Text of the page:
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Wednesday, March 21, 2007

Works for Me Wednesday: Stretching the Food Budget

We have a larger family. Five children is no longer within the normal range of family size in the U.S. and it takes quite a bit of food to feed us all. We laugh now at recipes which use 8" X 8" pans or say things like serves 4. Since we live on one income, and it would actually be even more expensive for me to go out to work, even if I wanted to do so, we have learned how to make our budget stretch. A friend of mine thinks I should give seminars on grocery shopping and cooking as a service to homemakers and women who wish to be homemakers and thus add to our income a little and our pediatrician after asking if I was still at home with the kids said that of course I was, we wouldn't be able to afford five children if I was at work. Part of how I stretch our budget is by having a purpose for any leftovers.

Take breakfast, for instance. We like oatmeal here, partly because it tastes good, partly because it is inexpensive (especially when you buy it in bulk, as we do), partly because it is nutritious, partly because it is filling and easy to make. Most breakfasts during the week here are either oatmeal (steel cut or rolled, depending on how early we arose), or some sort of egg and toast with a glass of juice or milk. However, with boys that eat more than I do, who go through spurts of eating until we make them stop, it is sometimes hard to gauge how much to make. I tend to err on the too much side.

The fact is, though, that nobody wants to eat gloppy, leftover oatmeal. No matter how inexpensive it is, it is wasteful to just toss it, and costs us more per serving if we do that. Not to mention that we are pretty big on not wasting food as a general principle here in the Arabian Knits home. So, I use that leftover oatmeal to make bread. You can also add it to pancake batter or cookie dough. Today, I made four loaves of bread in our bread machine using the leftover oatmeal from two days ago that had been taking up real estate in our fridge. It was a container of about 1 1/2 - 2 cups of oatmeal. One became an oatmeal applesauce bread, another an oatmeal sesame bread, a third a honey whole wheat bread and the fourth a cinnamon apple bread. We freeze these and pull them out when we don't even have the time to dump bread ingredients in the bread machine, or when we forget to do so.

I don't really measure it, I just put about a third to a half a cup in the bread machine, add the fat (butter or olive oil), sweetener (sugar, honey or molasses), salt, flour (white or whole wheat), yeast and about 3/4 of a cup of liquid (water, milk, juice, beer, flat champagne, etc). I use the same ratio of other ingredients, I just reduce the liquid. I also watch it while it mixes in the first 15-20 minutes, and add more flour or liquid if it seems necessary.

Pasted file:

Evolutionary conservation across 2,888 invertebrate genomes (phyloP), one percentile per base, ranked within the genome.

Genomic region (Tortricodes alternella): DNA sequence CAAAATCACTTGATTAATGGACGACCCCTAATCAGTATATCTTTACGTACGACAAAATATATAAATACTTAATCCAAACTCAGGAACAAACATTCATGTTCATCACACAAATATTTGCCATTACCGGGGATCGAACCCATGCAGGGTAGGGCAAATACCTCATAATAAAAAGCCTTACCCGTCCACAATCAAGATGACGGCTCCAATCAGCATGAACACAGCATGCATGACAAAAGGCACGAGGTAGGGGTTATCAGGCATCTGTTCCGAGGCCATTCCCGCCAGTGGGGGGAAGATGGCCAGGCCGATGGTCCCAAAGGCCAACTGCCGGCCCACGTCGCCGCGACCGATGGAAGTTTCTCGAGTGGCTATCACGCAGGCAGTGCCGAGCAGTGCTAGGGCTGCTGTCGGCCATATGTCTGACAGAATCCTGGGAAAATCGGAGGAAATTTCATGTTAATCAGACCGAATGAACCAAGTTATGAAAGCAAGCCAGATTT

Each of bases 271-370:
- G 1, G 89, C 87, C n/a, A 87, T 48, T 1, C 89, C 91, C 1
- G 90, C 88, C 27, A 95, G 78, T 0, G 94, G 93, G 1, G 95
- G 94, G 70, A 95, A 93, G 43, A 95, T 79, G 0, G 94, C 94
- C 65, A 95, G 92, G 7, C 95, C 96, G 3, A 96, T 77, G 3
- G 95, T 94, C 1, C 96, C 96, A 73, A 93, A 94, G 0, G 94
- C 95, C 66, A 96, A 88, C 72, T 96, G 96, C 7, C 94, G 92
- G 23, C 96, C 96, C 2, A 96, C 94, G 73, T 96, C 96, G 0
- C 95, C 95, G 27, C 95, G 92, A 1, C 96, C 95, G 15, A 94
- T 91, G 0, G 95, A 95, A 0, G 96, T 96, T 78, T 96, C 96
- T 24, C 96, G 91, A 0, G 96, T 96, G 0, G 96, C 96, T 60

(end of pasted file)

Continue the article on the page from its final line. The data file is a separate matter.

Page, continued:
By the way, our bread machine has been a food budget lifesaver. We bought our first two second hand at thrift shops for less than $15 each, our third we got on Freecycle. We basically work them into the ground and then get a new one. We make at least one loaf of bread a day, with some days seeing us make two or three or more. We use it to mix dough while we do other things, so we can make shaped loaves or rolls. I even have a bread machine recipe for croissant dough. We buy bread flour in 50 lb bags at a steep discount, and even our artisan breads cost about $0.20-0.40 a loaf.

I can almost always use leftovers from one meal as an ingredient for another food item or meal. I've used leftover cheese sauce to make a crustless quiche/soufflé type thing, leftover rice gets put into soup or fried rice, we've even made a sandwich spread with leftovers that was quite delicious.

Having a use for leftovers works for me!

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Thanks for the tips! I am always looking for ways to stretch my budget!
That is a great, organised way to cook! I am very impressed.

I'm too lazy to think about that, so I just make sure I cook just enough for 4 meals everytime.
I've got 4 kids myself, plus my daughter's boyfriend lives with us. I just automatically double recipes, LOL! (My youngest is 16, the others are 20,22 and 24. So I'm feeding 1 quasi-adult and 6 adults!)
Hi! Did you by chance get my email?- Briana
I don't know where you get your yeast, but the cheapest place I've found for yeast is Costco. Two pounds for ~$4, last time I bought it.

I pour some into a container I keep in the fridge, the rest I keep wrapped up tightly in the freezer, and it keeps long enough even for my very small family.

(Health food stores also often sell it cheaply--much better than the $4 for 4 oz for the little jars at the grocery store!)
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